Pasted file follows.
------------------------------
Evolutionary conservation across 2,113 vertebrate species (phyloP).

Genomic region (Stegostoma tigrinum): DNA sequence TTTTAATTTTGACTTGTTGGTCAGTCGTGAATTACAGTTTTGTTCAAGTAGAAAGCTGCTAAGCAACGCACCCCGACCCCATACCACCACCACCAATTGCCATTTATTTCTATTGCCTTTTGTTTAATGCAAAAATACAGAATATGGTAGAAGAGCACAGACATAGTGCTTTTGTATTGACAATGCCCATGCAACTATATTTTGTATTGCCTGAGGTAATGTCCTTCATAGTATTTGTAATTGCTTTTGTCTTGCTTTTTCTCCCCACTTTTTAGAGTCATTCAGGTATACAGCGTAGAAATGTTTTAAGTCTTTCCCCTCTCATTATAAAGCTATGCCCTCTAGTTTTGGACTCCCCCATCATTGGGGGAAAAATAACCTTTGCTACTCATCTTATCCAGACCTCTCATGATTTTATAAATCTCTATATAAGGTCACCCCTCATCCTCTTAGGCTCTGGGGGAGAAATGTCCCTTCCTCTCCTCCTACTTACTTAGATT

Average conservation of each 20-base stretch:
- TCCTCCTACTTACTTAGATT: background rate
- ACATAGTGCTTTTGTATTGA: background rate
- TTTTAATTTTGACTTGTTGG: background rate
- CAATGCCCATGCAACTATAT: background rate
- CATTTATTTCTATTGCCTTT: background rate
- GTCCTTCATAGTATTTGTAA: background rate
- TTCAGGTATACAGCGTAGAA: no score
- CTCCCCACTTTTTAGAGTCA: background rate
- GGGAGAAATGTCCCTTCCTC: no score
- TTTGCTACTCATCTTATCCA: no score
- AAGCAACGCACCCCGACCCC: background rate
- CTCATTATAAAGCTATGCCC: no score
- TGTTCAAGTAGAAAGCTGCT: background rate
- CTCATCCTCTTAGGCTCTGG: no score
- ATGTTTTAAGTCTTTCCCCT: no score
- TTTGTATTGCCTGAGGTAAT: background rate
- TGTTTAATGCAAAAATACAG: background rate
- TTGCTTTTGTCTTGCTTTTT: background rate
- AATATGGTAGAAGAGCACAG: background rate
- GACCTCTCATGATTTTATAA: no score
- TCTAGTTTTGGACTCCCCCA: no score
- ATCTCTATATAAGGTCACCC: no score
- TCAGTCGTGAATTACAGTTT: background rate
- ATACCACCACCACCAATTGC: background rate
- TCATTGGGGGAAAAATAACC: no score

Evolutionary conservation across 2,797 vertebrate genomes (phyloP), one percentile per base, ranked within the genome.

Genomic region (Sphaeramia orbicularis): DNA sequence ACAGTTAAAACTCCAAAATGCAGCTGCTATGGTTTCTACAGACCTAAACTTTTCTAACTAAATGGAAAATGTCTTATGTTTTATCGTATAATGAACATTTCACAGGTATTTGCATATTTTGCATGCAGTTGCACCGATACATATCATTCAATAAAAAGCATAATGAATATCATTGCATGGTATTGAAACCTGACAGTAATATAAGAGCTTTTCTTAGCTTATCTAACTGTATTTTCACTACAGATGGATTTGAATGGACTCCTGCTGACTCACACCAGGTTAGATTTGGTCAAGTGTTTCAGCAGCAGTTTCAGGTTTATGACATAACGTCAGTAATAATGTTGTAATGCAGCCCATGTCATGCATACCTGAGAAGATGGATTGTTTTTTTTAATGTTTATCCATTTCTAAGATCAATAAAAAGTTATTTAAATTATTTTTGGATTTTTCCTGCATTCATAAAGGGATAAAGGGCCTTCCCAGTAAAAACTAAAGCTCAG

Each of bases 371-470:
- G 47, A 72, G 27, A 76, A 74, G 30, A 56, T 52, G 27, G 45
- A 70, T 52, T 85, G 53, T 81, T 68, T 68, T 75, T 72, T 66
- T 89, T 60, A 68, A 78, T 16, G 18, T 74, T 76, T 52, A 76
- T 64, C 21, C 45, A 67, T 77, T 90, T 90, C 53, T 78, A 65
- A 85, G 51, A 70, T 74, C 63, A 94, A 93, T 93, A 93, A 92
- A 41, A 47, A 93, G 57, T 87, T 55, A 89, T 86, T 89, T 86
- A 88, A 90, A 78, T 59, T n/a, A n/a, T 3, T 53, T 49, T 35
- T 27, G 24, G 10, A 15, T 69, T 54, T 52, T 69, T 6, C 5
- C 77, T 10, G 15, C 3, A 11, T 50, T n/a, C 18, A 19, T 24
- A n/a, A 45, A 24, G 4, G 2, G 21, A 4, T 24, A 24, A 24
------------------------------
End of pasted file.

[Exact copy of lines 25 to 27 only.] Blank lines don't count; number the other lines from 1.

- ATCTCTATATAAGGTCACCC: no score
- TCAGTCGTGAATTACAGTTT: background rate
- ATACCACCACCACCAATTGC: background rate